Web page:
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Advances in Materials Science and Engineering
Volume 2017 (2017), Article ID 5069581, 13 pages
https://doi.org/10.1155/2017/5069581
Research Article

An Experimental Study on Solidifying Municipal Sewage Sludge through Skeleton Building Using Cement and Coal Gangue

1Institute of Poromechanics, Wuhan Polytechnic University, Wuhan 430023, China
2Department of Civil, Architectural, and Environmental Engineering, Missouri University of Science and Technology, Rolla, MO, USA

Correspondence should be addressed to Haijun Lu

Received 31 August 2016; Revised 24 December 2016; Accepted 23 January 2017; Published 16 February 2017

Academic Editor: Charles C. Sorrell

Copyright © 2017 Jiankang Yang et al. This is an open access article distributed under the Creative Commons Attribution License, which permits unrestricted use, distribution, and reproduction in any medium, provided the original work is properly cited.

Abstract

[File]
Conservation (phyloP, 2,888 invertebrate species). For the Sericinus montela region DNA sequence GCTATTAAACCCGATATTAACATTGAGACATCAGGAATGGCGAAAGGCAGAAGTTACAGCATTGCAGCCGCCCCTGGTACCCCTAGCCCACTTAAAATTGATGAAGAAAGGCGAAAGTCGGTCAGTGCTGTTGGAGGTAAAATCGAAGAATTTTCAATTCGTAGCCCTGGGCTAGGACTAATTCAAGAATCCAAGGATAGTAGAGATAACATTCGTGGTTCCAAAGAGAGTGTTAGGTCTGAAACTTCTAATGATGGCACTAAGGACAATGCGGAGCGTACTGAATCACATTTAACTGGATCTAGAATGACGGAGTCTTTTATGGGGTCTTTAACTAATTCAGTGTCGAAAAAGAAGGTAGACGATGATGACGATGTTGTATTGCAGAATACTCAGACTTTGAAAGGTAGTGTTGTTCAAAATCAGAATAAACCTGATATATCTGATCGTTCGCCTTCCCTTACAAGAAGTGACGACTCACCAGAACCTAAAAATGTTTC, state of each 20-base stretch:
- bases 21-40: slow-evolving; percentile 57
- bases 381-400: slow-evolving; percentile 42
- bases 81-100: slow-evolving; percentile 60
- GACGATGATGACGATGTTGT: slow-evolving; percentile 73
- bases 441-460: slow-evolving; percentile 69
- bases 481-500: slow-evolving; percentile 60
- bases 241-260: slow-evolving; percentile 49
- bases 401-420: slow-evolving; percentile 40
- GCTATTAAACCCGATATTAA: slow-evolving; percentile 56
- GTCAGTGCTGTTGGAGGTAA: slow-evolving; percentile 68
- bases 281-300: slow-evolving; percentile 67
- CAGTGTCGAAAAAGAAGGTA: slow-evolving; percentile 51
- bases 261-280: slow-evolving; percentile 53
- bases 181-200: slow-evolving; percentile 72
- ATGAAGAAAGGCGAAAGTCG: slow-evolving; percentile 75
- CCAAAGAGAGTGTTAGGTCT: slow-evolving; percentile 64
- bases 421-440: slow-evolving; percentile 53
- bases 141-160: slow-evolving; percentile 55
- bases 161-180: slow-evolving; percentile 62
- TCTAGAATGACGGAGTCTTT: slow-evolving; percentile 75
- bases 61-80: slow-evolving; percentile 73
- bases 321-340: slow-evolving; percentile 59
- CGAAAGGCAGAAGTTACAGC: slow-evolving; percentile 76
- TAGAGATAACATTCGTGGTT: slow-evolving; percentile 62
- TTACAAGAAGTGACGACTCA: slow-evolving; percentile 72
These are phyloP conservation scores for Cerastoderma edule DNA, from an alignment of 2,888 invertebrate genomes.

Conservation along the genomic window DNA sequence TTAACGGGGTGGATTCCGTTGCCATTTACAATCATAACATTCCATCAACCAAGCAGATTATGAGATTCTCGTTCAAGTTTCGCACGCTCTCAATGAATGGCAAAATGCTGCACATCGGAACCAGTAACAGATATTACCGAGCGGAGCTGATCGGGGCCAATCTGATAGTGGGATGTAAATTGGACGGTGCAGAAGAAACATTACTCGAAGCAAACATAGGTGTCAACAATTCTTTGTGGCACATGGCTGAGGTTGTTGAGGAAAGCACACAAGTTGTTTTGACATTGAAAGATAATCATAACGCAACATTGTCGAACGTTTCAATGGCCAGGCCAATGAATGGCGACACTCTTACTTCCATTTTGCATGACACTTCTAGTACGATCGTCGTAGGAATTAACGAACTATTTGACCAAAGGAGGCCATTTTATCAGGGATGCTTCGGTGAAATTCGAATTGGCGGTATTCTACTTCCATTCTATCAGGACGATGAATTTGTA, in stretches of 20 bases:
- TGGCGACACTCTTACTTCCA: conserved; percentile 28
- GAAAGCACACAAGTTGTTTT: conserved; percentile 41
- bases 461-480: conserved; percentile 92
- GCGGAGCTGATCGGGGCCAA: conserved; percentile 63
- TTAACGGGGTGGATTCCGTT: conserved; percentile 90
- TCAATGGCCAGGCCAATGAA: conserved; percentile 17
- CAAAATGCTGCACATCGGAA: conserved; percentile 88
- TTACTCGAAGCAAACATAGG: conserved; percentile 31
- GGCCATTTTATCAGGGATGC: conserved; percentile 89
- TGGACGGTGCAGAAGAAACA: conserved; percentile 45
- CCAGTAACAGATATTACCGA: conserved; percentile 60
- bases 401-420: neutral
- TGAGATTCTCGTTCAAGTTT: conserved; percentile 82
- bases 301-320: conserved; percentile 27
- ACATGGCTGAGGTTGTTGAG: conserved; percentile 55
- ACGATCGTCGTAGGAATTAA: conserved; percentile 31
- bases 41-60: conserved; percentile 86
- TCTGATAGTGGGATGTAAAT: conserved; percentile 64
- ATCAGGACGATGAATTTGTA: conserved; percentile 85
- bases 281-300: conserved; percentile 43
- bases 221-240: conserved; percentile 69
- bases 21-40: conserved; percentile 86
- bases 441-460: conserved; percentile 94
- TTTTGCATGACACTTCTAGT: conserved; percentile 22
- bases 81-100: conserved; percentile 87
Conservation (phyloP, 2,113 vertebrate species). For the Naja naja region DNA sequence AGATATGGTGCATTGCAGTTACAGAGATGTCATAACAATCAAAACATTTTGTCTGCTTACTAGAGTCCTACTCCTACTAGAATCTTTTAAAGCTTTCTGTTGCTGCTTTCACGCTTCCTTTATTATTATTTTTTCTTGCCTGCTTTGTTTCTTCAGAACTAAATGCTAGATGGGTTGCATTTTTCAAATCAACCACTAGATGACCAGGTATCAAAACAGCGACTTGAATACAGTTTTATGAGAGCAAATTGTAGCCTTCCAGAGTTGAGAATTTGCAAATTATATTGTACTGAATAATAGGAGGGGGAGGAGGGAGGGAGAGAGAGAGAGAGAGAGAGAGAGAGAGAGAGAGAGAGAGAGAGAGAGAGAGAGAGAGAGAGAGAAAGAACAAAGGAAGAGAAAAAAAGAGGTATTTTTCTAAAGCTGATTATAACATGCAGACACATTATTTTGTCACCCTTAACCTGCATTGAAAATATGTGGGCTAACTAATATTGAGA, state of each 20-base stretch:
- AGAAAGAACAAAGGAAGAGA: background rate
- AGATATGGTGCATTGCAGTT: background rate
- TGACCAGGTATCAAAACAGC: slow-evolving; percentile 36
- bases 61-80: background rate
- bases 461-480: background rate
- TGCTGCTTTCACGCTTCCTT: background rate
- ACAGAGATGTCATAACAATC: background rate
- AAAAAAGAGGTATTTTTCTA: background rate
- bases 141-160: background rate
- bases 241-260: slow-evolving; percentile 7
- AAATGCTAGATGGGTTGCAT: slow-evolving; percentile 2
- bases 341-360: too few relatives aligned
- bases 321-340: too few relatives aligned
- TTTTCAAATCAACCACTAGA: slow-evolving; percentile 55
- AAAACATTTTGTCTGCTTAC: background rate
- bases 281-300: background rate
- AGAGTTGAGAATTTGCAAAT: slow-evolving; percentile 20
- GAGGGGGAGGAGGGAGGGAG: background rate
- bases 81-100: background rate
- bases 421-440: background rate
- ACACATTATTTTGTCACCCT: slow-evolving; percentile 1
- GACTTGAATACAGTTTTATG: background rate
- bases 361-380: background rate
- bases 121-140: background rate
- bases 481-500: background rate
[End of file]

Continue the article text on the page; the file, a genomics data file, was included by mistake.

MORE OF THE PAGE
The municipal sewage sludge typically has very high water content and low shear strength. Conventional methods of lime and cement solidification of municipal sewage sludge often suffer high cost, significant drying shrinkage, frequent cracking, high hydraulic conductivity, and low strength. To overcome these shortcomings, in this paper a skeleton-building method was used to solidify municipal sewage sludge in which coal gangue, cement and clay, and fiber were used as skeleton materials, cementation materials, and filling materials, respectively. Comprehensive laboratory tests including cracking, nitrogen adsorption, triaxial shearing, and permeability tests were performed to determine cracking, pore structure, shear strength, and hydraulic conductivity of municipal sewage sludge solidified with different proportions of coal gangue, cement, fiber, and clay. Based upon the experimental results, the mechanisms of the skeleton building using cement and coal gangue were discussed and factors controlling the mechanical and hydraulic behavior of the solidified soils were analyzed at both microscopic and macroscopic levels. Based upon the test results and analyses, recommendations were made for solidifying municipal sewage sludge through skeleton building using cement and coal gangue. The solidified soils have high soil strength, high resistance to cracking, and low hydraulic conductivity which are sufficient for being used as landfill liner.